Are you considering becoming a donor or recipient of liver transplant surgery? If so then it’s important to know liver transplant criteria for both parties. Fun Fact: 750,000+ liver transplants have been done in the USA during the past three decades. There are various guidelines that must be followed in terms of issues like the liver’s condition and other factors. For example, the liver receiver isn’t allowed to be a heavy alcohol drinker and the donor can’t have serious liver diseases. This helps to make the process as smooth as possible. It’s a major surgery so it’s critical to make the process as smooth as possible for both parties.
Sometimes these guidelines aren’t completely clear. For example, it’s illegal to sell organs and for someone to force you to donate one. In many cases, people are unaware of these rules. It’s important to know all the requirements so you know what you can and can’t do whether you’re donating/receiving a live organ. The entire process is quite complex, including an evaluation by a committee that must approve your case for a liver implant. If you’re approved you then get placed on a waiting list and your prioritization is based on MELD score.
Liver Transplant Criteria
You must have the proper profile in order to become a liver donor. Different nations and transplant organizations have various rules about who can or cannot become a donor. It’s important to note that each candidate donor is the only one who can decide whether or not they’ll become a donor. In particular, nobody can force you to make that decision.
There are also legal documents involved including a consent form. In addition, if you have second thoughts you can back out of the process at any time. The process involves making a decision using your own free will. So you can also decide whether or not it’s something you don’t want to do anyway.
Who should you donate your organ to? A good match is a blood relative. Relatives tend to be a good match for organ donors so it’s a good option. However, there are also transplant centers that allow people to donate partial livers to people they’re not related to. These people have been added to a waiting list for organ transplants.
In terms of age in most cases, it’s recommended that donors be within the range of 18 to 60 years old. However, the particular range can vary greatly. It’s critical that you’re 18+ years old since children/teens are considered too young to make the legal decision about organ donations.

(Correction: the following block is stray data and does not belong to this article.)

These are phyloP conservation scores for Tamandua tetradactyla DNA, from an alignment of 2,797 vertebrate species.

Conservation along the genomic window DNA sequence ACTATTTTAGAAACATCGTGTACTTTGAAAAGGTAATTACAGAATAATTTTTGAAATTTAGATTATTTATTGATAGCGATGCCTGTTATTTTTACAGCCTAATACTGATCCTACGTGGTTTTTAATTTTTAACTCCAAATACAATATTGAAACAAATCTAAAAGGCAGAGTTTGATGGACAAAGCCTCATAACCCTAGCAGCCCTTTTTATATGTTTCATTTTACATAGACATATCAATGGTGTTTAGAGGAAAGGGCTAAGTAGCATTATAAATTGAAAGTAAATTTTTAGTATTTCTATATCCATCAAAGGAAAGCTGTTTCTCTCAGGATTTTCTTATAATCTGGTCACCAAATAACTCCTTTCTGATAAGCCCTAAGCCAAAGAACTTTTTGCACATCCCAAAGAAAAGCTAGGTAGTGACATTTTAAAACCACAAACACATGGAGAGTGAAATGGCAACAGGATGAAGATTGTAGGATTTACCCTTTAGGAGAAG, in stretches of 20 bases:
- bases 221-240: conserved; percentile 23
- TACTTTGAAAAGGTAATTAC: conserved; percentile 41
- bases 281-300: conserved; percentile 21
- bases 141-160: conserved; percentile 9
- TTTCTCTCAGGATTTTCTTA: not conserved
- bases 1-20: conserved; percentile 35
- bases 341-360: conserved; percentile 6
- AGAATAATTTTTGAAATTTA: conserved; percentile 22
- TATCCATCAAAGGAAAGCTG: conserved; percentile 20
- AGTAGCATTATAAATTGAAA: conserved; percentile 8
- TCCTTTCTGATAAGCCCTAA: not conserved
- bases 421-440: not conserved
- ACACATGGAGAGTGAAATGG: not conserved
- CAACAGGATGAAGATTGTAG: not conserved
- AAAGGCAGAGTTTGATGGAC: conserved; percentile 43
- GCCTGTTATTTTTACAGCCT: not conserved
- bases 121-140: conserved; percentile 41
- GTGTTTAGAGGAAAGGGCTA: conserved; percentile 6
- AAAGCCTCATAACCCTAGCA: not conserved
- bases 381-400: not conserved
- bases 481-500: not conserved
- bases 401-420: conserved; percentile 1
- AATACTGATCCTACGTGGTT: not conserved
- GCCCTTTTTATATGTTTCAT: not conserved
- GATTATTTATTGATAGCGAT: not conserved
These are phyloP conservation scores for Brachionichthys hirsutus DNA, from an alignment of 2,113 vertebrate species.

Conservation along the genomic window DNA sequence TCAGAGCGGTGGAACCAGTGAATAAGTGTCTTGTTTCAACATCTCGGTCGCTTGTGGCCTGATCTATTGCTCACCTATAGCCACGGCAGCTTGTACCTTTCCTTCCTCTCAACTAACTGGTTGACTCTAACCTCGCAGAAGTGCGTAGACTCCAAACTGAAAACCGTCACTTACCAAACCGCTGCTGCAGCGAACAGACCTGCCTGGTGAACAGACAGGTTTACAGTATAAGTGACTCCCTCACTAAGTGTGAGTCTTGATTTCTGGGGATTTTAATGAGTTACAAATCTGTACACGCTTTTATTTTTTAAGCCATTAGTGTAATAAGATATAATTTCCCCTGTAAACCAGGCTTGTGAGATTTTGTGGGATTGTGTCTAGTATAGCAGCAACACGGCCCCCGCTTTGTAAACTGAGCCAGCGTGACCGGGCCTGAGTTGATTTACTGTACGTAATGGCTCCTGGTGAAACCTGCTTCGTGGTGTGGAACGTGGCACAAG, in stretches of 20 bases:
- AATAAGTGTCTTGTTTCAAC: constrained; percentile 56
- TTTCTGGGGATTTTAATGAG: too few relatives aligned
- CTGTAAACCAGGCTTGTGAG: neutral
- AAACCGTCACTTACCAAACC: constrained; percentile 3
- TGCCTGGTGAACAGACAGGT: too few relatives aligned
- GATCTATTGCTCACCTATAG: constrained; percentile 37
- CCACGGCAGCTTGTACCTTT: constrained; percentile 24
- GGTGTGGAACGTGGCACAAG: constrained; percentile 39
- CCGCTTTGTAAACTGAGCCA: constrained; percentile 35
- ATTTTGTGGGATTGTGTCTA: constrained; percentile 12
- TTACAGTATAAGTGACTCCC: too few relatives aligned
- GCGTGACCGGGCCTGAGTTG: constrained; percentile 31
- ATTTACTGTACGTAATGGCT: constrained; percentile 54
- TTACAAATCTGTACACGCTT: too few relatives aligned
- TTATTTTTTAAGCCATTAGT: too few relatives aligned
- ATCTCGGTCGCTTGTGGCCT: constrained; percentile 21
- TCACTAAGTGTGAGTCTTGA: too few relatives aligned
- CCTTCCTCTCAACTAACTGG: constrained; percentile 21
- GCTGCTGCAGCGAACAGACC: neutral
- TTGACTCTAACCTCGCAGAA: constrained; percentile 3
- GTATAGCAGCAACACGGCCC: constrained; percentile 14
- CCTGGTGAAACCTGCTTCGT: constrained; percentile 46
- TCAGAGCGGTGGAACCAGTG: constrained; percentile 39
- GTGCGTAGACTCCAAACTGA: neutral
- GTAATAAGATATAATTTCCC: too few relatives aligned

Transplant centers also tend to prefer younger donors. That’s due to the fact their livers usually have fewer health complications versus older ones.
Another key issue is blood type. You’re not required to have an exact match with the liver recipient. However, it’s important that the two blood types are compatible.
You can’t be a donor if you have various conditions/diseases including:
- Type-2 Diabetes
- Hepatitis C
- Alcohol/Drug user
- High blood pressure (very high)
- Immune system disorders
- Heart/lung disease
- Gastrointestinal (GI) disease
- Liver disease
You can receive a donated liver if you have “end-stage” liver disease. This is allowed when medical treatments aren’t working. It’s important to note that different donation centers have different criteria. So even if one center has rejected your application for a liver transplant another one might give you a thumbs-up.
Here are some of the common substances, conditions, and diseases you should be free of:
- Psychiatric conditions
- Alcohol (last 6+ months)
- Various conditions/diseases
- Substance abuse
- Lacking enough health insurance
- Cancer (outside liver)
- Lacking social support
Another important requirement is being willed/able to make certain lifestyle tweaks to support the partial/whole liver you receive.
If you’re in the early stages of liver disease then you might qualify to receive a partial healthy liver. This is from a “living donor.” Many of the conditions are similar for whole liver transplants. Make sure to research the criteria for a particular transplant center.
It’s also important to know the basic process of receiving a donated liver. You must be in the “end-stage” of liver disease including cirrhosis. In these cases, the only cure is to swap in another liver. A special committee evaluates your situation to determine whether or not you qualify for a liver donation.
An important factor is whether you have the financial resources to cover the cost of a liver transplant. The average list price is $300,000+ although the price tag can be over $500,000 if you don’t have health insurance. The costs are much lower if you have health insurance and an average of about $100,000.
If you’re approved to be a liver transplant candidate you’re put on a waiting list. Your prioritization will be based on something called a MELD score. This is based mainly on how severe your condition is. Even if you have cirrhosis you might be lower on the waiting list based on your liver condition.